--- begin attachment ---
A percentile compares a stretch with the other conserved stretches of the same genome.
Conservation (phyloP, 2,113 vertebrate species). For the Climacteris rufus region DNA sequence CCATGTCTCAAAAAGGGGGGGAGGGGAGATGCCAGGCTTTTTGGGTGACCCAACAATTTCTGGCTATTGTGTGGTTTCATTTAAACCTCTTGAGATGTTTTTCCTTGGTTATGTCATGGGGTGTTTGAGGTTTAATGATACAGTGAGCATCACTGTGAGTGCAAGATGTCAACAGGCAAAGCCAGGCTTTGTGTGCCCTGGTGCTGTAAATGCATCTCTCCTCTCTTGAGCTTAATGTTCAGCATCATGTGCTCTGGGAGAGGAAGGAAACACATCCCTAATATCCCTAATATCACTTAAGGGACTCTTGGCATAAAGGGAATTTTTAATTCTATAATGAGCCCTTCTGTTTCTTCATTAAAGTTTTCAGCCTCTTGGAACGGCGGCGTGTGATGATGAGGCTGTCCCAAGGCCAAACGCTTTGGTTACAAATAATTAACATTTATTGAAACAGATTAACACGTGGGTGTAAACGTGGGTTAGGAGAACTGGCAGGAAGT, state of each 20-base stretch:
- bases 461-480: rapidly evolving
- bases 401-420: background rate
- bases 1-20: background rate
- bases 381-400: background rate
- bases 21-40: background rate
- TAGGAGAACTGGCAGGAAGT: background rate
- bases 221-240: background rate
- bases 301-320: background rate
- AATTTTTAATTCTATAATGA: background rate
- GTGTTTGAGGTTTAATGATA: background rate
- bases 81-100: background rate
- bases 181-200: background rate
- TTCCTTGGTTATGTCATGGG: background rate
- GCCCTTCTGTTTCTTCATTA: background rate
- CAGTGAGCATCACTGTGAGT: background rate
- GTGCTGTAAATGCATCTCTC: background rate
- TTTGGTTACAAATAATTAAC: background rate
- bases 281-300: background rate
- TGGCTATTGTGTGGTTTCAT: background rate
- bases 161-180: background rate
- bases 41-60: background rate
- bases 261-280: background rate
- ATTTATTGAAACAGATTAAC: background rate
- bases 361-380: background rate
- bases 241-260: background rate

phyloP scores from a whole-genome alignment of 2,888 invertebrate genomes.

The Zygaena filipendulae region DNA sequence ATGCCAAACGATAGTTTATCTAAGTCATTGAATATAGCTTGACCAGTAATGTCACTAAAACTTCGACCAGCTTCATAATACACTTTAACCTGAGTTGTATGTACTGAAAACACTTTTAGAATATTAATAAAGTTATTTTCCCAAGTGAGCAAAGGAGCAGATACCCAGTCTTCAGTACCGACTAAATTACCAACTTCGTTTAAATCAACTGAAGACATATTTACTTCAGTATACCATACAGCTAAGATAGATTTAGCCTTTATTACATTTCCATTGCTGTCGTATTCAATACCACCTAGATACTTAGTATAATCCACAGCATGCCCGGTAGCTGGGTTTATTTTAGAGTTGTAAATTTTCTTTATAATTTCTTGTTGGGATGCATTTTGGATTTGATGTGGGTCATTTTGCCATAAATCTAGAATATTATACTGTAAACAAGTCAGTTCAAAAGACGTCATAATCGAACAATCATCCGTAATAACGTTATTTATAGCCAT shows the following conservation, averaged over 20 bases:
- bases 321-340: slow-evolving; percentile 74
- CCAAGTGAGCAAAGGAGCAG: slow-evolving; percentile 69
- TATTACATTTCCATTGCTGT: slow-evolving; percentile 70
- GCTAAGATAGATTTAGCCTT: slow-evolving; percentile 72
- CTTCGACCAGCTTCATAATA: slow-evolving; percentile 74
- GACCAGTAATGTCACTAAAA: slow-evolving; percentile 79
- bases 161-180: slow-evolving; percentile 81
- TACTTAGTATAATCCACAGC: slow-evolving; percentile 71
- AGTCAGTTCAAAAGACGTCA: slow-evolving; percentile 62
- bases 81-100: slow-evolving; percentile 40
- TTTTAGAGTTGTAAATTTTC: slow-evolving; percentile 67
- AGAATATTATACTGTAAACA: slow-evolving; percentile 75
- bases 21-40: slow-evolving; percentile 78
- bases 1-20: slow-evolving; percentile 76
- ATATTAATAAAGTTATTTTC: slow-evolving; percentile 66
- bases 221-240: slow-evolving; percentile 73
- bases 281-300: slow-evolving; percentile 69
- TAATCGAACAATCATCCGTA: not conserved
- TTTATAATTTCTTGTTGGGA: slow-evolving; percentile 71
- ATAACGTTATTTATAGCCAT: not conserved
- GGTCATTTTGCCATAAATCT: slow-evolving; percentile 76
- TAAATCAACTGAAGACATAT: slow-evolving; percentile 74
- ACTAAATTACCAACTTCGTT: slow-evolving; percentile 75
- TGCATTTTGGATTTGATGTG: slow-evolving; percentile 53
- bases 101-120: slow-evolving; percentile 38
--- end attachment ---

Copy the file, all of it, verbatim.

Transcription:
A percentile compares a stretch with the other conserved stretches of the same genome.
Conservation (phyloP, 2,113 vertebrate species). For the Climacteris rufus region DNA sequence CCATGTCTCAAAAAGGGGGGGAGGGGAGATGCCAGGCTTTTTGGGTGACCCAACAATTTCTGGCTATTGTGTGGTTTCATTTAAACCTCTTGAGATGTTTTTCCTTGGTTATGTCATGGGGTGTTTGAGGTTTAATGATACAGTGAGCATCACTGTGAGTGCAAGATGTCAACAGGCAAAGCCAGGCTTTGTGTGCCCTGGTGCTGTAAATGCATCTCTCCTCTCTTGAGCTTAATGTTCAGCATCATGTGCTCTGGGAGAGGAAGGAAACACATCCCTAATATCCCTAATATCACTTAAGGGACTCTTGGCATAAAGGGAATTTTTAATTCTATAATGAGCCCTTCTGTTTCTTCATTAAAGTTTTCAGCCTCTTGGAACGGCGGCGTGTGATGATGAGGCTGTCCCAAGGCCAAACGCTTTGGTTACAAATAATTAACATTTATTGAAACAGATTAACACGTGGGTGTAAACGTGGGTTAGGAGAACTGGCAGGAAGT, state of each 20-base stretch:
- bases 461-480: rapidly evolving
- bases 401-420: background rate
- bases 1-20: background rate
- bases 381-400: background rate
- bases 21-40: background rate
- TAGGAGAACTGGCAGGAAGT: background rate
- bases 221-240: background rate
- bases 301-320: background rate
- AATTTTTAATTCTATAATGA: background rate
- GTGTTTGAGGTTTAATGATA: background rate
- bases 81-100: background rate
- bases 181-200: background rate
- TTCCTTGGTTATGTCATGGG: background rate
- GCCCTTCTGTTTCTTCATTA: background rate
- CAGTGAGCATCACTGTGAGT: background rate
- GTGCTGTAAATGCATCTCTC: background rate
- TTTGGTTACAAATAATTAAC: background rate
- bases 281-300: background rate
- TGGCTATTGTGTGGTTTCAT: background rate
- bases 161-180: background rate
- bases 41-60: background rate
- bases 261-280: background rate
- ATTTATTGAAACAGATTAAC: background rate
- bases 361-380: background rate
- bases 241-260: background rate

phyloP scores from a whole-genome alignment of 2,888 invertebrate genomes.

The Zygaena filipendulae region DNA sequence ATGCCAAACGATAGTTTATCTAAGTCATTGAATATAGCTTGACCAGTAATGTCACTAAAACTTCGACCAGCTTCATAATACACTTTAACCTGAGTTGTATGTACTGAAAACACTTTTAGAATATTAATAAAGTTATTTTCCCAAGTGAGCAAAGGAGCAGATACCCAGTCTTCAGTACCGACTAAATTACCAACTTCGTTTAAATCAACTGAAGACATATTTACTTCAGTATACCATACAGCTAAGATAGATTTAGCCTTTATTACATTTCCATTGCTGTCGTATTCAATACCACCTAGATACTTAGTATAATCCACAGCATGCCCGGTAGCTGGGTTTATTTTAGAGTTGTAAATTTTCTTTATAATTTCTTGTTGGGATGCATTTTGGATTTGATGTGGGTCATTTTGCCATAAATCTAGAATATTATACTGTAAACAAGTCAGTTCAAAAGACGTCATAATCGAACAATCATCCGTAATAACGTTATTTATAGCCAT shows the following conservation, averaged over 20 bases:
- bases 321-340: slow-evolving; percentile 74
- CCAAGTGAGCAAAGGAGCAG: slow-evolving; percentile 69
- TATTACATTTCCATTGCTGT: slow-evolving; percentile 70
- GCTAAGATAGATTTAGCCTT: slow-evolving; percentile 72
- CTTCGACCAGCTTCATAATA: slow-evolving; percentile 74
- GACCAGTAATGTCACTAAAA: slow-evolving; percentile 79
- bases 161-180: slow-evolving; percentile 81
- TACTTAGTATAATCCACAGC: slow-evolving; percentile 71
- AGTCAGTTCAAAAGACGTCA: slow-evolving; percentile 62
- bases 81-100: slow-evolving; percentile 40
- TTTTAGAGTTGTAAATTTTC: slow-evolving; percentile 67
- AGAATATTATACTGTAAACA: slow-evolving; percentile 75
- bases 21-40: slow-evolving; percentile 78
- bases 1-20: slow-evolving; percentile 76
- ATATTAATAAAGTTATTTTC: slow-evolving; percentile 66
- bases 221-240: slow-evolving; percentile 73
- bases 281-300: slow-evolving; percentile 69
- TAATCGAACAATCATCCGTA: not conserved
- TTTATAATTTCTTGTTGGGA: slow-evolving; percentile 71
- ATAACGTTATTTATAGCCAT: not conserved
- GGTCATTTTGCCATAAATCT: slow-evolving; percentile 76
- TAAATCAACTGAAGACATAT: slow-evolving; percentile 74
- ACTAAATTACCAACTTCGTT: slow-evolving; percentile 75
- TGCATTTTGGATTTGATGTG: slow-evolving; percentile 53
- bases 101-120: slow-evolving; percentile 38